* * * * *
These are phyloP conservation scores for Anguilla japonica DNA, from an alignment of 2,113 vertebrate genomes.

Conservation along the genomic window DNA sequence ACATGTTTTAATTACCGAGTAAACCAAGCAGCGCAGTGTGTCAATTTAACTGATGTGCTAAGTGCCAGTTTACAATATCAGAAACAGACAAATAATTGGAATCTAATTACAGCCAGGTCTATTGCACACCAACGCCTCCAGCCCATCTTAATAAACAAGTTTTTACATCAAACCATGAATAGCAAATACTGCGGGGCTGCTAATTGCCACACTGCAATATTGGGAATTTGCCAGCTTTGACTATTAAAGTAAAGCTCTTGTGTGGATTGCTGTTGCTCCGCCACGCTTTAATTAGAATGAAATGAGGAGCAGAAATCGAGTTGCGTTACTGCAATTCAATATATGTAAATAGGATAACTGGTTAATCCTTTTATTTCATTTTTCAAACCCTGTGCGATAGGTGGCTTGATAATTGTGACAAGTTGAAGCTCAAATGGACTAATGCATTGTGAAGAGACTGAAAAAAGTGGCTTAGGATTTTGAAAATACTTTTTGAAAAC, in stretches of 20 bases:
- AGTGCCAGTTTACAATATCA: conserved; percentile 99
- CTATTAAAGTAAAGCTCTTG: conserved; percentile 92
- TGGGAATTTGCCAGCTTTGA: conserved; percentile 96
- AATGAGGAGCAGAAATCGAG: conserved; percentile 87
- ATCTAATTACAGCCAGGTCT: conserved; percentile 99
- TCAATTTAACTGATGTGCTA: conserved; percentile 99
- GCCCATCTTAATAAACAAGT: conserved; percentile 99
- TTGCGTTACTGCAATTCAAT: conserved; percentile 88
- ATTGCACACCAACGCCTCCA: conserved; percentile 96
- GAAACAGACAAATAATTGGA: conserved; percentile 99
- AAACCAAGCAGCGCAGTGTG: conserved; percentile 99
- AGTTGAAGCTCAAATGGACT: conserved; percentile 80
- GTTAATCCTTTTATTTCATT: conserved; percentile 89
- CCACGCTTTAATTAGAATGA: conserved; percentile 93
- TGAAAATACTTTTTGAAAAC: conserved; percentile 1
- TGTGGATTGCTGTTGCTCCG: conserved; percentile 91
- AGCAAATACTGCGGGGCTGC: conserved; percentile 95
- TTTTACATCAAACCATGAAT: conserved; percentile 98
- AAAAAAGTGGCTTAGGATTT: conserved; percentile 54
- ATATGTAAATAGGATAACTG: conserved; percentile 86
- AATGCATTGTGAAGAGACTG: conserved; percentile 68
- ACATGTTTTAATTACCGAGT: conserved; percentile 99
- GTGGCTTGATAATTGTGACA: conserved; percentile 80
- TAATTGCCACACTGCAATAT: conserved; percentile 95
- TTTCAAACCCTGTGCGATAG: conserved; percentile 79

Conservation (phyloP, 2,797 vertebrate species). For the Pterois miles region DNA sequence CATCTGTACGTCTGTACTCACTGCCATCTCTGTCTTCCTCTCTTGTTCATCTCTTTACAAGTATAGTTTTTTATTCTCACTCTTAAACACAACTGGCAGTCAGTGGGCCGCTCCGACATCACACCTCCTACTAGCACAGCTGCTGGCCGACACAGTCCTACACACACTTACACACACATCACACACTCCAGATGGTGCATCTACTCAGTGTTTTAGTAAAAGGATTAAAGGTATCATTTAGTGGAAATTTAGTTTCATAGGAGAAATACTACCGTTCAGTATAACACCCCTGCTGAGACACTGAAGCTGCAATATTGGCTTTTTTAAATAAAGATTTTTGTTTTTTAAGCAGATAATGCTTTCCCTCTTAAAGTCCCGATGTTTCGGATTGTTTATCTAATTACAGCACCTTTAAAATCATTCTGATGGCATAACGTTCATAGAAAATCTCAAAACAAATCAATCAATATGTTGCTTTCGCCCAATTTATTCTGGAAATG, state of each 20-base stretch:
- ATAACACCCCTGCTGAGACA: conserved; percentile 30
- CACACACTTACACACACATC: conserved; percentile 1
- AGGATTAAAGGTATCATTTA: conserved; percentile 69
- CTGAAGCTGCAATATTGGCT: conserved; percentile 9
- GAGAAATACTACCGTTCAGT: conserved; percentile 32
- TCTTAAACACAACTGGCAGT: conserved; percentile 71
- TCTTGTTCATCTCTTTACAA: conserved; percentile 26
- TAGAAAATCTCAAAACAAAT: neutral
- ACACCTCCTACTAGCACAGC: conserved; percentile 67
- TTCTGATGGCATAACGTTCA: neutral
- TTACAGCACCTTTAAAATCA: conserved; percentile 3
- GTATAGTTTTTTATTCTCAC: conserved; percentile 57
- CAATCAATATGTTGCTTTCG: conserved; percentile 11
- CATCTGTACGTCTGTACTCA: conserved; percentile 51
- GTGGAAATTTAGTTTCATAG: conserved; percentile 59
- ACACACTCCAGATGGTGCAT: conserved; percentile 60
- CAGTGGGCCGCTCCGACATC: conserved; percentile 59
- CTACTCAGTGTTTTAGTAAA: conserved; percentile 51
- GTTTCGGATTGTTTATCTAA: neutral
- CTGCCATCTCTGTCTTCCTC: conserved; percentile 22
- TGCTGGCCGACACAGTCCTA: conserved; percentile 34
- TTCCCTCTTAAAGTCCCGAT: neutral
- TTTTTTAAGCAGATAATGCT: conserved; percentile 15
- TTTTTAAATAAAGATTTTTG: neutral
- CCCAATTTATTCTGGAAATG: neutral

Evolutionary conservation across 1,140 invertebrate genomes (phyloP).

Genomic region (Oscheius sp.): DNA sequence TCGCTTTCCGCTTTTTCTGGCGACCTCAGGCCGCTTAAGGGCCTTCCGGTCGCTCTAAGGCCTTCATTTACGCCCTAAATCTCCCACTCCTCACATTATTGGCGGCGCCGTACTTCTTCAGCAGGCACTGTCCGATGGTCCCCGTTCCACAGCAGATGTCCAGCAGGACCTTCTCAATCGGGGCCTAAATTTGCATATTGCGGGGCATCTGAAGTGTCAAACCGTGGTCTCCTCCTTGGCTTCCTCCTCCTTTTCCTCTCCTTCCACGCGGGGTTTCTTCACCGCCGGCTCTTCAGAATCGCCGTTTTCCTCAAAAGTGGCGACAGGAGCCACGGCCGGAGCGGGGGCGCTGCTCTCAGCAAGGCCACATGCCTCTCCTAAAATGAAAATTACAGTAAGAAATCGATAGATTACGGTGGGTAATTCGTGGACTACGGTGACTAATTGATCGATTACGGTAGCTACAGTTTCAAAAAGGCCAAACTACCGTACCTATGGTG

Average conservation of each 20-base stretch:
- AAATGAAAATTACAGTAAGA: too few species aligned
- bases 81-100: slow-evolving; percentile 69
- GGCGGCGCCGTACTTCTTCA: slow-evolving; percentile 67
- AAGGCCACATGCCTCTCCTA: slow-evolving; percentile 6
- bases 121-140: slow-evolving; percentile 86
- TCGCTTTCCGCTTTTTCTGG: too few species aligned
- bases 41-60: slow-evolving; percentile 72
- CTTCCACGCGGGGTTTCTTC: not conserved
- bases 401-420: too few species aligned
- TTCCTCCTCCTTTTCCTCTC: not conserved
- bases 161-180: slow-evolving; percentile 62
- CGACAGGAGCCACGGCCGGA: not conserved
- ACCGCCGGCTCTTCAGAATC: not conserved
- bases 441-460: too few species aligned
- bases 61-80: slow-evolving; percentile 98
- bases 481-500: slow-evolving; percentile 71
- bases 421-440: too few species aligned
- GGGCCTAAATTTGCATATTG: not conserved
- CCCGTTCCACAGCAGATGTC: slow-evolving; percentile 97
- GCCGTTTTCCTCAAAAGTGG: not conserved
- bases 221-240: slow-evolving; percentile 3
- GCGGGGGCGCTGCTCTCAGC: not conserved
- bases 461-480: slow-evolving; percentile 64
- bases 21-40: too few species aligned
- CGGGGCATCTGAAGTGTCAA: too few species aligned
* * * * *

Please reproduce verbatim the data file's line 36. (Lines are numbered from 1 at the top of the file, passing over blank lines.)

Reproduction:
- TAGAAAATCTCAAAACAAAT: neutral